Perpetual, an independent asset manager listed on the Australian Stock Exchange, announced that Chris Ryan will assume the role of CEO and become a member of the board of directors as of February 14.

Ryan will move from Hong Kong to Sydney to take on the role. He will have three or four weeks of overlap with sitting CEO David Deverall, whose official departure is not until June but who will effectively step down in March.

Ryan, currently a consultant to Citi’s global transaction services division in Asia, declined to comment on the move or his ideas for Perpetual, other than to note it was a multi-month process to confirm the move.

Those talks would have coincided with an attempt by KKR, the private-equity group, to buy Perpetual. In October, it launched a A$1.75 billion ($1.73 billion) bid, at a time when Perpetual’s stock had skidded to a decade low, having fallen 63% from its peak in May 2007.

However, a Perpetual spokesman notes the KKR deal was removed from the table last month, without elaborating.

That clears the way for the firm’s incoming CEO to set an independent direction. Perpetual’s website says it has A$27 billion of assets under management, as well as A$210 billion of assets under administration and another $8 billion under advisory.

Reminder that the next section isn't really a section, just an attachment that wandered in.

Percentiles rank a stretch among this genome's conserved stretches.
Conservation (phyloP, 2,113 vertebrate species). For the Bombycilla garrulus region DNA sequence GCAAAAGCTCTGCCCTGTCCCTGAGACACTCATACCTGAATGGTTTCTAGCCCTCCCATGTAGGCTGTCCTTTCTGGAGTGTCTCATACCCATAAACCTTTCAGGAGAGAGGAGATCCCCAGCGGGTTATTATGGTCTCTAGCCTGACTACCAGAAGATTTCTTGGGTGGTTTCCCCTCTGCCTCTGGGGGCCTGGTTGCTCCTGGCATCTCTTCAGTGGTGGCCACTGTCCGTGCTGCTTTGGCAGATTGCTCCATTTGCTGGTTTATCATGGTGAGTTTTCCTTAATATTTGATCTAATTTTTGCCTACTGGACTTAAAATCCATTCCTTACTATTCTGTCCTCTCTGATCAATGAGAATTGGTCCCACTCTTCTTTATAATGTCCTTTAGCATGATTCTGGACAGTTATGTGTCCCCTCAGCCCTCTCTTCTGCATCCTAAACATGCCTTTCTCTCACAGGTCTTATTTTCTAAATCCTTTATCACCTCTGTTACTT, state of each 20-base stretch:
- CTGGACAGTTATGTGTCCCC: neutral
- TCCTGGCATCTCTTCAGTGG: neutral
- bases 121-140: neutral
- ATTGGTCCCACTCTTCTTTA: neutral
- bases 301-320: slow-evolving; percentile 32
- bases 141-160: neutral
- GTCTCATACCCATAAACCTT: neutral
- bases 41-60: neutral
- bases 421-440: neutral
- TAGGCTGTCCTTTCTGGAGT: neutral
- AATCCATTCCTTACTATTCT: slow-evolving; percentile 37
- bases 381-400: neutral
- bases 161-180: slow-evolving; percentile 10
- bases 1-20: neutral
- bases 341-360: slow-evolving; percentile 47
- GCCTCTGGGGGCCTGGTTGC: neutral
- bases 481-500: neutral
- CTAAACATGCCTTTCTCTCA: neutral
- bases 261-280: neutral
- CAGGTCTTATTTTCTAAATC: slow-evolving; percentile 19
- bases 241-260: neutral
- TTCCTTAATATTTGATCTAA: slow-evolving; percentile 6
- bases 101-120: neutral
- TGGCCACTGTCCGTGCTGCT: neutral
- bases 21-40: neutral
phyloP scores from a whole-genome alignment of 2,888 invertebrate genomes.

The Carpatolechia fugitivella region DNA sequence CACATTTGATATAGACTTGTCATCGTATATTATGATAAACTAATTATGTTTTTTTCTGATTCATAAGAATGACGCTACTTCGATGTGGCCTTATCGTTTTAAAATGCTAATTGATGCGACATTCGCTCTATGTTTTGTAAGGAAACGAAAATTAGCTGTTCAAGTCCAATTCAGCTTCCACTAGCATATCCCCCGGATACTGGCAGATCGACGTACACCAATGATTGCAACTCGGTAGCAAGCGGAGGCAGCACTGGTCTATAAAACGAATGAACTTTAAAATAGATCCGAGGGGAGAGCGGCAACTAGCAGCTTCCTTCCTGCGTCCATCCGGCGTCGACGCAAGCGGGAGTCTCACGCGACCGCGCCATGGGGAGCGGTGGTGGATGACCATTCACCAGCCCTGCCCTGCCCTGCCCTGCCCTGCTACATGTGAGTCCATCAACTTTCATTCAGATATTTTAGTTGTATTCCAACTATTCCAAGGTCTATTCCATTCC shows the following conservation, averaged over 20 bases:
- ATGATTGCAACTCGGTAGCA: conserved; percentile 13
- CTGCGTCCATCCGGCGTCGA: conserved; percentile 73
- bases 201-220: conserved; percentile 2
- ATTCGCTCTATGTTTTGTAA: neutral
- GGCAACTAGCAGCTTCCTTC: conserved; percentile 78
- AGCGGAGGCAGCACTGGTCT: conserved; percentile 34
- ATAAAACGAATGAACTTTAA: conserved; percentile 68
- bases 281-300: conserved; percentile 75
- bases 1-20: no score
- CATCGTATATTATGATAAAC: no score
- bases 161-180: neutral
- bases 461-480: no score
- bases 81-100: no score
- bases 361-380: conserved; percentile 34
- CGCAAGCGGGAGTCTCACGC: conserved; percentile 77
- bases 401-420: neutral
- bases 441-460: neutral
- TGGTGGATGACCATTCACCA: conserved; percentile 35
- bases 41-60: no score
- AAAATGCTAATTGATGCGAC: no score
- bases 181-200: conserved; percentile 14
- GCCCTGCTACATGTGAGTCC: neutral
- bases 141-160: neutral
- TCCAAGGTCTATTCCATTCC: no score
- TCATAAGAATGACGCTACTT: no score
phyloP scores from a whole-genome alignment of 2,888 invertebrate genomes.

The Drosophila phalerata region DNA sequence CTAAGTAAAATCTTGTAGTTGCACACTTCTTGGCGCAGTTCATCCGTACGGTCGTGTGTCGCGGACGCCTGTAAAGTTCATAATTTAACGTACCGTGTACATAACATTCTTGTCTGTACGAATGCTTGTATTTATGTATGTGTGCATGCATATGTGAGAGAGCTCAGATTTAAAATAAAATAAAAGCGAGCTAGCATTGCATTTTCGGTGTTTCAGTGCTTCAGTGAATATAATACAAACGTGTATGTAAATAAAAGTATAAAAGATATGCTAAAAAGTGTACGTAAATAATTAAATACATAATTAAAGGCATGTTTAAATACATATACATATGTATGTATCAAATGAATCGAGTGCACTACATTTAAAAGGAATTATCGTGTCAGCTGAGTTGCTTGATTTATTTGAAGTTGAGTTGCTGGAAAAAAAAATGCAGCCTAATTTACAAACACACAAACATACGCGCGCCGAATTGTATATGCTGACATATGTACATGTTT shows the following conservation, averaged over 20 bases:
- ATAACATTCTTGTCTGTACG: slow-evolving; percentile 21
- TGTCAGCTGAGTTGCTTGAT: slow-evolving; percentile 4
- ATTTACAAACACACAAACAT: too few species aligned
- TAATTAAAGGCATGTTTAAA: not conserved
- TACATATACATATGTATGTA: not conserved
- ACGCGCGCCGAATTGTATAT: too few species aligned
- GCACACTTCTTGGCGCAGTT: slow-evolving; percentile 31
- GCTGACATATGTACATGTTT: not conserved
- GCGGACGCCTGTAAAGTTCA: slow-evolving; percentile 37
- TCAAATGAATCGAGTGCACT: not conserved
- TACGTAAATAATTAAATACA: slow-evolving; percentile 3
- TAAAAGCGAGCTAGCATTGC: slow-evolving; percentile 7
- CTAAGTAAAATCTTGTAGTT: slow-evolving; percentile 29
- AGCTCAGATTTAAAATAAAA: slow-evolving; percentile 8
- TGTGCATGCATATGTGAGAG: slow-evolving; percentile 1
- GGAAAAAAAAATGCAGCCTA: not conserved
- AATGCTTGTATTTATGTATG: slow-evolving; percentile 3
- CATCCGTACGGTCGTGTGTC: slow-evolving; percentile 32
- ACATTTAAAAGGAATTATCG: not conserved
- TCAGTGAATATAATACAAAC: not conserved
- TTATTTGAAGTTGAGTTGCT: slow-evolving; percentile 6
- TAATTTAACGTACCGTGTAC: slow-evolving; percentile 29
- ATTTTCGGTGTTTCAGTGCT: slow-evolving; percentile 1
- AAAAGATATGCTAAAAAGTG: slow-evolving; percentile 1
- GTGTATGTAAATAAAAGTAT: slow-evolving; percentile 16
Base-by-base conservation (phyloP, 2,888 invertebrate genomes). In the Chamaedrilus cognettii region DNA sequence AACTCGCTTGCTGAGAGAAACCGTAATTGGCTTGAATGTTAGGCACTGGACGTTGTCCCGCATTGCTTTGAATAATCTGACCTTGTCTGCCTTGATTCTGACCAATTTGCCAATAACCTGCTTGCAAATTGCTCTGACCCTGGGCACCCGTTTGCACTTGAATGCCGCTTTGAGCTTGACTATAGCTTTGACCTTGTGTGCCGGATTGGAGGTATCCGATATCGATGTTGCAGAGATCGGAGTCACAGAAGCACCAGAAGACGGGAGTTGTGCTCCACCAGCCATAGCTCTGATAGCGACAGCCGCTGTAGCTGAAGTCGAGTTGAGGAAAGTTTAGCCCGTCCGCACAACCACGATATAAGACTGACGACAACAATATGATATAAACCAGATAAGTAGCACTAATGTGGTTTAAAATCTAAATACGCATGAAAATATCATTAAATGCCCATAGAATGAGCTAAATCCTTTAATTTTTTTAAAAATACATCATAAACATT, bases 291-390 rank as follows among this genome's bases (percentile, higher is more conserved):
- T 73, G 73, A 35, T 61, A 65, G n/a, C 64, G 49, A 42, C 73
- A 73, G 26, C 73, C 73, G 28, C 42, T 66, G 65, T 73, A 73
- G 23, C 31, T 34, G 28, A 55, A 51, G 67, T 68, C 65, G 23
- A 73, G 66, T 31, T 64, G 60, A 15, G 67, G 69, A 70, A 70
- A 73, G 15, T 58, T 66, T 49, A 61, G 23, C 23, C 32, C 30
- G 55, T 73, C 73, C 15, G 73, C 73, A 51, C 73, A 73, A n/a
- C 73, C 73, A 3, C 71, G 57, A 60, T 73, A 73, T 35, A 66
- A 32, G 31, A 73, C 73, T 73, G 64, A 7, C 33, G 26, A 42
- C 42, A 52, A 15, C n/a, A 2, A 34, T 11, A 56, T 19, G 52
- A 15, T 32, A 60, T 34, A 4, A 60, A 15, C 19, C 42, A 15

A spokesman says the business is roughly 50% asset management, 30% private wealth and 20% corporate trust. The trust side is the original business for Perpetual, originally known as Perpetual Trust, which began operations in 1886.

Much of its growth as an asset manager is based on the rise of Australia’s superannuation industry, now A$1.4 trillion, and expected to grow faster as the government considers raising employee contribution levels from 9% to 12% of annual wages.

In a recent interview with AsianInvestor, Perpetual outlined its ambitions to penetrate the Asia ex-Japan market place, starting with a global resources fund managed out of its existing Dublin and London offices. It is also considering opening an office in Singapore.

For Ryan this is the opportunity to combine his early industry experience in his native Australia with the past decade’s work in Asia, including managing directorships at HSBC Funds Asia-Pacific, ING Investment Management Asia-Pacific and Fidelity International’s operations in Asia ex-Japan.

Recently he has held a consulting position at Citi, in a role mainly focused on advising the bank and its clients about business opportunities in asset management in Asia. David Russell, Citi’s managing director and Asia regional head for securities and funds services, announced Ryan’s departure internally today.